The German legislator has introduced a "women's quota". It applies to listed companies with supervisory boards having an equal number of shareholder and employee representatives according to German employee co-determination law. Further statutory obligations to set gender-equality targets have been imposed on companies which are either listed or subject to employee co-determination. According to the German government, it was necessary to implement statutory provisions because recent statistics showed that the percentage of women in executive positions was still extremely low. The new provisions will only apply to companies based in Germany which were established under and are regulated by German law. Foreign companies operating in Germany do not fall within the scope of the new statutory obligations.
Fixed minimum quota on supervisory boards
As opposed to, for example the UK or the US, and subject to certain criteria, German company law provides for a two-tier board system:
- Stock corporations (Aktiengesellschaft, AG) are represented and managed on a day-to-day business by the management board, while the supervisory board is a controlling corporate body responsible for matters such as the appointment and removal of members of the management board and for the supervision of the company's management.
- German limited liability companies (Gesellschaften mit beschränkter Haftung, GmbH) are only required to form a supervisory body if a GmbH’s domestic operations regularly employ more than 500 employees.
In terms of employee representation, one third of the members of any supervisory board must be employee representatives in companies regularly employing more than 500 but not more than 2,000 employees in Germany, and companies with more than 2,000 employees in Germany must have a supervisory board with an equal number of employee and shareholder representatives.
Starting on 1 January 2016, listed companies with supervisory boards having an equal number of shareholder and employee representatives according to German employee co-determination law are subject to the new mandatory provisions. They must meet a fixed minimum quota of 30 per cent for the respective under-represented gender (in practice this will usually be women) when electing or appointing new members of the supervisory board. An election or appointment as shareholder representative to the supervisory board in breach of the minimum quota will be invalid. The risk of invalidity is meant to have the effect of behaviour control. Shareholder representatives are unlikely to risk being outvoted by employee representatives.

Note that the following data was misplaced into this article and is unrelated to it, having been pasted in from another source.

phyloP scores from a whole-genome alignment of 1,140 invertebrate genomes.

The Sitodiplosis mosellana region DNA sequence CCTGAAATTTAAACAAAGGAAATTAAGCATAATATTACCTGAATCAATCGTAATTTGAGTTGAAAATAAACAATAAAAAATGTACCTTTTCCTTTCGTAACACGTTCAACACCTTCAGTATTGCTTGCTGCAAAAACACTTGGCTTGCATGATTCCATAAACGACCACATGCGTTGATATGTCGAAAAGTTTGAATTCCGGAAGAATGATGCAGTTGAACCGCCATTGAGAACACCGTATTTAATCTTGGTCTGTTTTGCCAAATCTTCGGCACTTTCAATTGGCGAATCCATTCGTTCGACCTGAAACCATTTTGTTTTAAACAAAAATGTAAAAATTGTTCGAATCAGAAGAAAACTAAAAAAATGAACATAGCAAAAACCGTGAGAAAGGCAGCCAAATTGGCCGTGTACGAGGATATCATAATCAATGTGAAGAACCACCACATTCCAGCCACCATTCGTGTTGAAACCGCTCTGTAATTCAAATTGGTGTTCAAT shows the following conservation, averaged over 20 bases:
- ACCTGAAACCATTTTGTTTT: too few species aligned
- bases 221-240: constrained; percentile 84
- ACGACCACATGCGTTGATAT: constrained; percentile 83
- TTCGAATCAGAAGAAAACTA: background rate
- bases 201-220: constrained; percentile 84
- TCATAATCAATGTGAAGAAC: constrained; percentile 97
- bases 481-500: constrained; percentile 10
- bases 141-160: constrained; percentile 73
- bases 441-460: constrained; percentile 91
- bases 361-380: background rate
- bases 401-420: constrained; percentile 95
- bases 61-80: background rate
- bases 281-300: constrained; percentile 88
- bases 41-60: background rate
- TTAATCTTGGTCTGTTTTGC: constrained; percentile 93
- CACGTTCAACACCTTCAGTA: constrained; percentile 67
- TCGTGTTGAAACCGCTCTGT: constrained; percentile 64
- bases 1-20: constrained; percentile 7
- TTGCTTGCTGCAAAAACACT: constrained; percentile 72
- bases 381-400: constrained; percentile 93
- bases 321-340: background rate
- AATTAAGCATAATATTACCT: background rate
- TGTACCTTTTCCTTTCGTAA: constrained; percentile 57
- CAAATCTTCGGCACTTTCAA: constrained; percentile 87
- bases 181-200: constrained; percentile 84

Gender- equality targets
In addition, all companies which are either listed or fall within the scope of employee co-determination law must set targets to increase the percentage of women on the supervisory board, on the management board or among the managing directors, as well as on the two top management levels below the management board or the managing directors. The first date for compliance with this new statutory duty of self-commitment was 30 September 2015.
It applies regardless of whether the company complied with its duty to establish a supervisory board. Companies within the scope of the new legislation will also have to determine a time limit by which they plan to achieve their targets. If they fail to achieve their targets they will have to explain why (the principle of "comply or explain"). Even though there are no penalties for non-compliance, bear in mind that voluntary commitments have often been followed by rigid quota systems if commitments based on voluntary decisions did not produce the desired outcome.